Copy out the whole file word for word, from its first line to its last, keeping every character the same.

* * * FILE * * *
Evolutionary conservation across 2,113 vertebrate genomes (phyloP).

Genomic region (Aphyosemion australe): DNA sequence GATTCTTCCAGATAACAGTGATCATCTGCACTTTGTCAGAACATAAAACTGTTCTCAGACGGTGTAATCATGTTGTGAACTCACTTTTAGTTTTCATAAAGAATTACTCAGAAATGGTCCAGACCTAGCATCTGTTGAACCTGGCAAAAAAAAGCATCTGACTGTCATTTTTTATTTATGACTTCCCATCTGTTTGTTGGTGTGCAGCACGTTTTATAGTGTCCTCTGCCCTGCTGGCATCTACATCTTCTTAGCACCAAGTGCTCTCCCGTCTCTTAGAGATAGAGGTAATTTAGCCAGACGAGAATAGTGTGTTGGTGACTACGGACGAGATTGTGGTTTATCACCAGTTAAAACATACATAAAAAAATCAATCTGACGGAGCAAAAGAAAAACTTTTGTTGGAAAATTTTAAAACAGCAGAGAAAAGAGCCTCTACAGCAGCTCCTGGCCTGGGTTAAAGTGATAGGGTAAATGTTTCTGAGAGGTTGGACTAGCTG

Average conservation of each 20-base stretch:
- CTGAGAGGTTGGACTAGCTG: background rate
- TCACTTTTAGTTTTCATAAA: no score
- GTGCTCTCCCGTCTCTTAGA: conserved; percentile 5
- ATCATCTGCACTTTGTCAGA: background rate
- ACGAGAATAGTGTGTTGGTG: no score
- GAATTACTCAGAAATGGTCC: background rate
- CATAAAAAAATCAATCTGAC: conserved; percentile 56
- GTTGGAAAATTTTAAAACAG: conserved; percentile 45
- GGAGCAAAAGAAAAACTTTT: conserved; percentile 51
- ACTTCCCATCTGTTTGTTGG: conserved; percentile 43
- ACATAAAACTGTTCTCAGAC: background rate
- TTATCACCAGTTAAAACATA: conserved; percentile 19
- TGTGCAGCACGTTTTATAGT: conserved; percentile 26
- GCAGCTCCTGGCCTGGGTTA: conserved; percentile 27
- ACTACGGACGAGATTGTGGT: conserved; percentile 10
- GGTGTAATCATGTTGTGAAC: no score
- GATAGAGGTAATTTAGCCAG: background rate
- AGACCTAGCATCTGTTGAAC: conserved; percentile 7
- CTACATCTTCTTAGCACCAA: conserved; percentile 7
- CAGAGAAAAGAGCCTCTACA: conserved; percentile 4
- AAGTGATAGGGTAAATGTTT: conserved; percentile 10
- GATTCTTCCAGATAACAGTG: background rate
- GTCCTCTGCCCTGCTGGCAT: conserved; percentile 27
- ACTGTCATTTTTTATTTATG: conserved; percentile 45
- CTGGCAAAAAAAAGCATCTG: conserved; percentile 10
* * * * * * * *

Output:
Evolutionary conservation across 2,113 vertebrate genomes (phyloP).

Genomic region (Aphyosemion australe): DNA sequence GATTCTTCCAGATAACAGTGATCATCTGCACTTTGTCAGAACATAAAACTGTTCTCAGACGGTGTAATCATGTTGTGAACTCACTTTTAGTTTTCATAAAGAATTACTCAGAAATGGTCCAGACCTAGCATCTGTTGAACCTGGCAAAAAAAAGCATCTGACTGTCATTTTTTATTTATGACTTCCCATCTGTTTGTTGGTGTGCAGCACGTTTTATAGTGTCCTCTGCCCTGCTGGCATCTACATCTTCTTAGCACCAAGTGCTCTCCCGTCTCTTAGAGATAGAGGTAATTTAGCCAGACGAGAATAGTGTGTTGGTGACTACGGACGAGATTGTGGTTTATCACCAGTTAAAACATACATAAAAAAATCAATCTGACGGAGCAAAAGAAAAACTTTTGTTGGAAAATTTTAAAACAGCAGAGAAAAGAGCCTCTACAGCAGCTCCTGGCCTGGGTTAAAGTGATAGGGTAAATGTTTCTGAGAGGTTGGACTAGCTG

Average conservation of each 20-base stretch:
- CTGAGAGGTTGGACTAGCTG: background rate
- TCACTTTTAGTTTTCATAAA: no score
- GTGCTCTCCCGTCTCTTAGA: conserved; percentile 5
- ATCATCTGCACTTTGTCAGA: background rate
- ACGAGAATAGTGTGTTGGTG: no score
- GAATTACTCAGAAATGGTCC: background rate
- CATAAAAAAATCAATCTGAC: conserved; percentile 56
- GTTGGAAAATTTTAAAACAG: conserved; percentile 45
- GGAGCAAAAGAAAAACTTTT: conserved; percentile 51
- ACTTCCCATCTGTTTGTTGG: conserved; percentile 43
- ACATAAAACTGTTCTCAGAC: background rate
- TTATCACCAGTTAAAACATA: conserved; percentile 19
- TGTGCAGCACGTTTTATAGT: conserved; percentile 26
- GCAGCTCCTGGCCTGGGTTA: conserved; percentile 27
- ACTACGGACGAGATTGTGGT: conserved; percentile 10
- GGTGTAATCATGTTGTGAAC: no score
- GATAGAGGTAATTTAGCCAG: background rate
- AGACCTAGCATCTGTTGAAC: conserved; percentile 7
- CTACATCTTCTTAGCACCAA: conserved; percentile 7
- CAGAGAAAAGAGCCTCTACA: conserved; percentile 4
- AAGTGATAGGGTAAATGTTT: conserved; percentile 10
- GATTCTTCCAGATAACAGTG: background rate
- GTCCTCTGCCCTGCTGGCAT: conserved; percentile 27
- ACTGTCATTTTTTATTTATG: conserved; percentile 45
- CTGGCAAAAAAAAGCATCTG: conserved; percentile 10